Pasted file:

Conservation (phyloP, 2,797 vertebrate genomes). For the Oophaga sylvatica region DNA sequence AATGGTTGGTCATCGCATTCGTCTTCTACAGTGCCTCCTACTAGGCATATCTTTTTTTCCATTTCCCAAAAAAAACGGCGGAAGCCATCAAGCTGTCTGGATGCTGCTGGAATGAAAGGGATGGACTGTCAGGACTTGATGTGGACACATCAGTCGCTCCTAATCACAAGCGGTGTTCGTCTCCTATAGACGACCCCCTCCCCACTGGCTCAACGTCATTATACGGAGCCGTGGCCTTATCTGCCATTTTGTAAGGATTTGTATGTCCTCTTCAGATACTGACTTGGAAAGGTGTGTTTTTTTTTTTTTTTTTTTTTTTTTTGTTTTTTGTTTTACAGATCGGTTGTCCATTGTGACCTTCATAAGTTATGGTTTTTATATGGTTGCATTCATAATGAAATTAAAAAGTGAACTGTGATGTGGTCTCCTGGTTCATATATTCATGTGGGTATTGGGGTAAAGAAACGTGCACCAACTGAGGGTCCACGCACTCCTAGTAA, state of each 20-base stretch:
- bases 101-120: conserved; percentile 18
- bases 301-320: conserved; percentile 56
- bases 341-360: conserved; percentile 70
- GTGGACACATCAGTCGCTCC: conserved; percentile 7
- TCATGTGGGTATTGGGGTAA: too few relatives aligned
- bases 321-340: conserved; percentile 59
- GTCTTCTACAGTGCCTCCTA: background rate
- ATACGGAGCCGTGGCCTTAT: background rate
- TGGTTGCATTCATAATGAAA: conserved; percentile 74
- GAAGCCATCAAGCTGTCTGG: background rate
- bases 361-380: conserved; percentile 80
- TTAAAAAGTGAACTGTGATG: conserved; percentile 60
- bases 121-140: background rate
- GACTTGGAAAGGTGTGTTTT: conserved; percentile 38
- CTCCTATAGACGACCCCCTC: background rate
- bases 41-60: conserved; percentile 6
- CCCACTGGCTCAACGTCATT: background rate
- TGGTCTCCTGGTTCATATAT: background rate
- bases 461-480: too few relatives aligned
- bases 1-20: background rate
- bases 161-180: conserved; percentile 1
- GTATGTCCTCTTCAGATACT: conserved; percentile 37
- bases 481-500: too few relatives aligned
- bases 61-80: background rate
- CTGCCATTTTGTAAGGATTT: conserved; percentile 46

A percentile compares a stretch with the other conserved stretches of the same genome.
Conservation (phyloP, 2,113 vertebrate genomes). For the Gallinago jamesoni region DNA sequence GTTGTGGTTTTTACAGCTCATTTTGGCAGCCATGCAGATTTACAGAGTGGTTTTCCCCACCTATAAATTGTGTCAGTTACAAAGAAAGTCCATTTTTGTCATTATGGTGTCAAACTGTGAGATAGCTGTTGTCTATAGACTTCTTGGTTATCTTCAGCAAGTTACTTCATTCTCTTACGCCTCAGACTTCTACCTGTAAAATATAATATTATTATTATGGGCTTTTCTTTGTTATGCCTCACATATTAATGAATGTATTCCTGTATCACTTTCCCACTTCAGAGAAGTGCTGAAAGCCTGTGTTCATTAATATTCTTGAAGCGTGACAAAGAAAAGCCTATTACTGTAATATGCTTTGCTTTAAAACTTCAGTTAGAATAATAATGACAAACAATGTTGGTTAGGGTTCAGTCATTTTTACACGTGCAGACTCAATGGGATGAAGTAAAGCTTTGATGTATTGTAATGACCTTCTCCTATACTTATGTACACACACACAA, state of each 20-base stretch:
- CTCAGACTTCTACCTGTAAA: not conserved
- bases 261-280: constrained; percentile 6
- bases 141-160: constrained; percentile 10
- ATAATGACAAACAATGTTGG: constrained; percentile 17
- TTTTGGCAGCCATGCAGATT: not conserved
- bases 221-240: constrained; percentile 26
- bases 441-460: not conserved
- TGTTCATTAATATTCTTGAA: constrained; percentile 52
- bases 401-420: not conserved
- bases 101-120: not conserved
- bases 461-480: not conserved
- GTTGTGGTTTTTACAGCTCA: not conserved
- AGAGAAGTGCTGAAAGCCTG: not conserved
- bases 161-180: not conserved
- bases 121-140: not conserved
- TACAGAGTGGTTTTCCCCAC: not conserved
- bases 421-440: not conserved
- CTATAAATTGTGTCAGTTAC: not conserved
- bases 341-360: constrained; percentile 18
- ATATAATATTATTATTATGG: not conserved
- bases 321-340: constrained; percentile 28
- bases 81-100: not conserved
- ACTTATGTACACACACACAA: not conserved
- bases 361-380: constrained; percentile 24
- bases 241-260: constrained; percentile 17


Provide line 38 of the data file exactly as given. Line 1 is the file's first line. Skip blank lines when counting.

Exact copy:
- bases 101-120: not conserved